TUBA CITY-It has only been five and one-half months since Blair Quamahongnewa, member of the Hopi Tribe from Hotevilla Village, started teaching music at Tuba City High School but he has made such a creative impression at TC High and proven to be such a musical inspiration for his students, that several of his students from the fall semester's acoustical guitar class felt confident enough to try "jamming" at one of Tuba City newest public venues-the Hogan Coffee House located on Main Street in uptown Tuba.
Quamahongnewa, along with Chastity Begay from the Navajo Nation on guitar, Winona Manrique, Anglo/Puerto Rican on guitar, Jerel Nells, Navajo on the bongos and Jeremiah Greeson, Anglo on guitar, blended original jazz and blues-based compositions for a two hour presentation at the request of Terry Namingha, the manager of the Hogan Coffee House. The performance created a coffee house artistic atmosphere for both locals and visitors to the Tuba City area.
It was a standing-room-only presentation with local Hopi and Navajo adults and students along with tourists who dropped by from the Hogan Restaurant to hear and experience both Quamahongnewa and his gifted, first-time-in-a-public-arena students play confidently, all the while watching their mentor, Quamahongnewa remind them of chord changes and tempo modes.
Chastity Begay, sitting next to Quamahongnewa-sporting blazing red and blonde hair-created a large portion of the compositions that the quartet played that night.
Quamahongnewa said, "Chastity is extremely motivated, talented and continues to compose daily, sharing with me her newest inspired works, which have a solid musical foundation and show genuine creative promise. She is careful to understand chord choices that will work best with an acoustic base, this shows her maturing tastes in music and composition."
Students at Tuba City High School who are interested in learning how to play a musical instrument receive a foundation at the Tuba City Junior High School level when they are introduced to the basics by Morris Nesmith, the junior high school band and orchestra teacher.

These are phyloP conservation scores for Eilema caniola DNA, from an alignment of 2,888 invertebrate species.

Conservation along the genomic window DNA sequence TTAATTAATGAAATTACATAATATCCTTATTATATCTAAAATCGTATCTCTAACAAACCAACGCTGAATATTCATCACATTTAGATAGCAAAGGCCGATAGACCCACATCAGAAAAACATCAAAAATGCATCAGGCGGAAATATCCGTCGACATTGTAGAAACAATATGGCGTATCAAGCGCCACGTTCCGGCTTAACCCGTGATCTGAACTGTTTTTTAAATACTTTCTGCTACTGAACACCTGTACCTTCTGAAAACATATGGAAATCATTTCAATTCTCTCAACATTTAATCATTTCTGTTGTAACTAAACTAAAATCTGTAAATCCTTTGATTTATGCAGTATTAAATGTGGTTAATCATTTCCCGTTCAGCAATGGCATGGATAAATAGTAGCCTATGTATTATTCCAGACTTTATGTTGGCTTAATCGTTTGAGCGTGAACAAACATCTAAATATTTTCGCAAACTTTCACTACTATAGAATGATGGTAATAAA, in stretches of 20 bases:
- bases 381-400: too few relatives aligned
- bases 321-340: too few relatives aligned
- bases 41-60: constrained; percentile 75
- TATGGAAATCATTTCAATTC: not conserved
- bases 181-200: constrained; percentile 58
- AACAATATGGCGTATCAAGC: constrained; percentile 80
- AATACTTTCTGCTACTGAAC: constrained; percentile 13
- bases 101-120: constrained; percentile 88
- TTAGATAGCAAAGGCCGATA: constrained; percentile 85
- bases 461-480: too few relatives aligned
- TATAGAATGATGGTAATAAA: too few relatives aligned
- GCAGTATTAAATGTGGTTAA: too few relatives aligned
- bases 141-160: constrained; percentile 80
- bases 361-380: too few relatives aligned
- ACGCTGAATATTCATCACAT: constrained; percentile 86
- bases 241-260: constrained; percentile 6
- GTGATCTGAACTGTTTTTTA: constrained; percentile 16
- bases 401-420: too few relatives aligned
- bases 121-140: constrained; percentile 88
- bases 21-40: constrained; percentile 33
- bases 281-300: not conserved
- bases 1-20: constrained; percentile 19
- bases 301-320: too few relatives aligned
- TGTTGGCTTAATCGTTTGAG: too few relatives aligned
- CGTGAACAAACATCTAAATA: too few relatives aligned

Nesmith has been with Tuba City Unified School District for the past four years and has taken his junior high-aged band members to music camps and music competition winning several student music awards.
Quamahongnewa is able to take the foundations created by Nesmith a step further for his TC High students by providing insight into Native American theme and composition.
This music experience for Quamahongnewa was heightened as he worked this past fall with Raven Chacon-Navajo/Hispanic, also this year's Grand Canyon Music Festival's Native American Composer Apprenticeship Program artist in residence.
Quamahongnewa and Chacon are both successful, young Native musical artists in their own right, but each has motivated students in Tuba City and Mungapi areas to seriously consider music and writing professional compositions as a real career choice.
Namingha, also a member of the Hopi Tribe from Lower Mungapi, was excited by the crowd that gathered at his specialty coffee house that night. Sales were brisk as the coffee house also features homemade soups and desserts along with their specially-blended coffees, teas and smoothie drinks. The green chili stew was also hit among the visitors that night, since it was cold and drizzly outside. The warm atmosphere and original artwork that lines the Hogan Coffee House made an exciting first time venue for the TC High music students and their gifted mentor, Quamahongnewa.
For more information about the TC High Music Program, call the TC District Office of Public Relations at 928-283-1072.